Being a kin caregiver can also be disruptive to already established family routines and even relationships. When making this important life changing decision, make sure all parties within the family understand the goals, reasons and all sacrifices that go with it. Routine family meetings just to touch base on new life adjustments are needed to accommodate each member new lifestyle before it gets too stressful. 

What services do you feel are needed?

There are endless services and resources available for kin caregivers, such as medical, educational, childcare, parenting assistance, financial assistance, counseling, etc. Our family has a large network of support like social workers, resource specialists, and many other ways to gain services. When need be, we will utilize these services accordingly. Family and friends along with the community are all great resources and support when needed.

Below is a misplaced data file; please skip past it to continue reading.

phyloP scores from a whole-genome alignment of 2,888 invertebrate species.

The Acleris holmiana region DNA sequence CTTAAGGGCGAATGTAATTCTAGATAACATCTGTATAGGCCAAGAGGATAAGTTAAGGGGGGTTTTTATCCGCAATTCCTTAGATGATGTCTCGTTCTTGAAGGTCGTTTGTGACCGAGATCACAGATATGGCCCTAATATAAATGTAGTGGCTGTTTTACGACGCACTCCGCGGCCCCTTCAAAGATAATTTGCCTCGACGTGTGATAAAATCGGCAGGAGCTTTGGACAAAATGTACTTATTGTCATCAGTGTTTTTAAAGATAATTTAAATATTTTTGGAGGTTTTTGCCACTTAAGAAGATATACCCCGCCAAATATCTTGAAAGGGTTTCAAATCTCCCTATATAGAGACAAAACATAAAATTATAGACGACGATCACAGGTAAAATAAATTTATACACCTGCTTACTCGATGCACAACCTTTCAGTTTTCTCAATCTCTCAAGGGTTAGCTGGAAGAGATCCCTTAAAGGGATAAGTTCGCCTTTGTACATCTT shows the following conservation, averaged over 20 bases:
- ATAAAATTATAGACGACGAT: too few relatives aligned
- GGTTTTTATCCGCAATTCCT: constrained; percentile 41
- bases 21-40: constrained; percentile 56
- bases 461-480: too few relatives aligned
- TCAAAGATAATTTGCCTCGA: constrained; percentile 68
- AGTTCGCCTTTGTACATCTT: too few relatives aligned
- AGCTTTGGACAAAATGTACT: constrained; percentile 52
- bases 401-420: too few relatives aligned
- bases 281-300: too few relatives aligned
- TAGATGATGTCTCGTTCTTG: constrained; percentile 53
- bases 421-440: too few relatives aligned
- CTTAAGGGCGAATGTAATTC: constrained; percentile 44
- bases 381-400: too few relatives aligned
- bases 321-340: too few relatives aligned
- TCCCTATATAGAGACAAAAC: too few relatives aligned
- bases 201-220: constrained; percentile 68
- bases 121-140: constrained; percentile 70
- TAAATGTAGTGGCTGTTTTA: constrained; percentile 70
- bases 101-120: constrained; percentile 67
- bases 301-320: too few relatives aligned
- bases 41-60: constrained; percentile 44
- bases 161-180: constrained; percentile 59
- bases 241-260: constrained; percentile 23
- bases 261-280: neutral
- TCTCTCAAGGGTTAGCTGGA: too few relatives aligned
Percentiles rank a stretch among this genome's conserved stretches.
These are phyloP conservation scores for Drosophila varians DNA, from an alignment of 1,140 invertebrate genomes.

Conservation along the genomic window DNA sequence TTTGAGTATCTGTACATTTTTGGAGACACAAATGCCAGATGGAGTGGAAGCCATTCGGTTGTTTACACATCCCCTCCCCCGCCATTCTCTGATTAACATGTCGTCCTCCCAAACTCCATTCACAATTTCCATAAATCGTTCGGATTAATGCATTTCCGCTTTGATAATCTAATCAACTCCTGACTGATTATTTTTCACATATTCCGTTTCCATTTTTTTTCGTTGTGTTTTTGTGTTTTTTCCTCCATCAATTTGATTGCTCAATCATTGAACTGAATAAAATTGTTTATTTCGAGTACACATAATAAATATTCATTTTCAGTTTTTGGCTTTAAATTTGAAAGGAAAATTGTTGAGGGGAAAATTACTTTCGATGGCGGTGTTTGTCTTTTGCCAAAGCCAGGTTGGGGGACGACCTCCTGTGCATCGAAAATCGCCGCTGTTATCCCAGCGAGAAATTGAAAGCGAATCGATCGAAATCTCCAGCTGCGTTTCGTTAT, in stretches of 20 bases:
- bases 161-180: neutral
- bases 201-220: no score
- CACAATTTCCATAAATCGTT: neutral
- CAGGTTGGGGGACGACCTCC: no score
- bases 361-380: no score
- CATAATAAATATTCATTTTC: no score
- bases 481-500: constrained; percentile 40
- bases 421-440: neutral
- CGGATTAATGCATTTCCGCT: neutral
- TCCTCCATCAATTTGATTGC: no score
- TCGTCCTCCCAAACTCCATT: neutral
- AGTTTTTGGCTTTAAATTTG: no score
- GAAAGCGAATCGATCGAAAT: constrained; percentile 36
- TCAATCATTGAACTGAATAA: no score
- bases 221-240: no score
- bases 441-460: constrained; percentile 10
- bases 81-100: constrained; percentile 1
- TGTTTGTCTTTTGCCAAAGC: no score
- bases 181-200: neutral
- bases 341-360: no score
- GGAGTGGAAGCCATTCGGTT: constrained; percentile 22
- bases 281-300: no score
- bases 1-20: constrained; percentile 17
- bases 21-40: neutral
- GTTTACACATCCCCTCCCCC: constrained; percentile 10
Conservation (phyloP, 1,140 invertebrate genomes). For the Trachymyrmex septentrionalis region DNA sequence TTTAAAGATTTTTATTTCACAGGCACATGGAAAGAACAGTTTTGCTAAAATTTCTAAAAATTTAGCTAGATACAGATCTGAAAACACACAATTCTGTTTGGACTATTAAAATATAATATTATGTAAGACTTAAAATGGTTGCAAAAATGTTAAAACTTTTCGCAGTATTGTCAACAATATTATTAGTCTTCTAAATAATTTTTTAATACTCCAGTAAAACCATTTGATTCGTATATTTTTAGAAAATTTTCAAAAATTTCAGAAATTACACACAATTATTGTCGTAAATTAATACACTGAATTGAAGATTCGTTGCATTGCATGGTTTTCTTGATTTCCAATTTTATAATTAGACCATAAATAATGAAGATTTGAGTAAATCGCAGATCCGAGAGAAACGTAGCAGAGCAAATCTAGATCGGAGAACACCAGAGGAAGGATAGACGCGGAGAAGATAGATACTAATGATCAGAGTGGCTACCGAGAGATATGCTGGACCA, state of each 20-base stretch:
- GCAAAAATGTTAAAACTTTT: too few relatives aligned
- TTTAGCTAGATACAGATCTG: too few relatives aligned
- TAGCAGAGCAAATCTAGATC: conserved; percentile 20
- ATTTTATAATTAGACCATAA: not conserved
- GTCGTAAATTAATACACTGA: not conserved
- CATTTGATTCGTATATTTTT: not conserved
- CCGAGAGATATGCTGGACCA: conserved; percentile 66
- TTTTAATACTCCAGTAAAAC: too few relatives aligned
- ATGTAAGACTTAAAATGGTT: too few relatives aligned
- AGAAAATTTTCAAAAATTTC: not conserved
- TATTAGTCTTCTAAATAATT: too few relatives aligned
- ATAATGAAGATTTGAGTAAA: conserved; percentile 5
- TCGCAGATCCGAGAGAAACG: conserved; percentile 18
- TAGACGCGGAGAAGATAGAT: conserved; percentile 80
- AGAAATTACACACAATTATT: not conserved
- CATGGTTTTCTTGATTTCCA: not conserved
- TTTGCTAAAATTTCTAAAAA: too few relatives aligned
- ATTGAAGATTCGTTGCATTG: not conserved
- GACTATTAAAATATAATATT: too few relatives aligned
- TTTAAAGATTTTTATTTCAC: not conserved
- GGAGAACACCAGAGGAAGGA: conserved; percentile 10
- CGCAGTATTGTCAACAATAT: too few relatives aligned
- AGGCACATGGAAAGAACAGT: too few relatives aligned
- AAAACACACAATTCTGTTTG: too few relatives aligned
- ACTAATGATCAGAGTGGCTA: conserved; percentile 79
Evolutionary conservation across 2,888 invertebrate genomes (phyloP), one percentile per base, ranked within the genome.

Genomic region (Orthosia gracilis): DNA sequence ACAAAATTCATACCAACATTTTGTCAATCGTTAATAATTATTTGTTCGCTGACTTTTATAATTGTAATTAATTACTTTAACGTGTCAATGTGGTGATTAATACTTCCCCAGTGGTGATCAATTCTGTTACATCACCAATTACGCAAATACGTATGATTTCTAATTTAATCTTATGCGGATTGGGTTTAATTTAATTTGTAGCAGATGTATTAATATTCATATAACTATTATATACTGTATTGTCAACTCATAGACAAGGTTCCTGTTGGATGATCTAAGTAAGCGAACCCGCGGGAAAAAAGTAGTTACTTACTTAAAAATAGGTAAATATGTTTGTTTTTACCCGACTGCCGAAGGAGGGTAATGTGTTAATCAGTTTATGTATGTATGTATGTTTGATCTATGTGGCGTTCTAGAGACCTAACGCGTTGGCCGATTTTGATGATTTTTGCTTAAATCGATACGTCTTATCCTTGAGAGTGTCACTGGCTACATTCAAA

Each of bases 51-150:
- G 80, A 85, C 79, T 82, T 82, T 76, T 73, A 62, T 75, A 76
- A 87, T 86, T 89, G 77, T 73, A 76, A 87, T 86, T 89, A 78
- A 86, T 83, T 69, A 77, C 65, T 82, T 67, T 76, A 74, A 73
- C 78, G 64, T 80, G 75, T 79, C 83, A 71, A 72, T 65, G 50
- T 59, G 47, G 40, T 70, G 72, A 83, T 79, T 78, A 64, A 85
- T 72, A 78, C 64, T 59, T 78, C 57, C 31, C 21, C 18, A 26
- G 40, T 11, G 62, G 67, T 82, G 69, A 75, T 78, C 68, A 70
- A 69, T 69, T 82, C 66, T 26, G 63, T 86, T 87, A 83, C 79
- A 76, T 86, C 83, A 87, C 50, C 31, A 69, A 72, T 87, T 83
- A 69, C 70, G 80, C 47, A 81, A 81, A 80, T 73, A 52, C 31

older adult sitting in between two childrenWhat are the joys and challenges of being a kin caregiver?

“No act of kindness, however small, is ever wasted.” –Aesop

One of the joys of caregiving is knowing that every action to help a child in need is invaluable. Kin caregiving’s rewards are exponential. Not only are you able to keep a child connected to the family, you are also able to keep the family connected to the child.

Our foster son is also our great nephew. His presence in our lives has brought our extended family closer as we rally to give him the sense of belonging and care he needs to thrive. His continued presence in our family increases our commitment to each other and reminds us not to let small annoyances blind us to the importance of family.

“If the plan doesn’t work, change the plan, not the goal.” –Unknown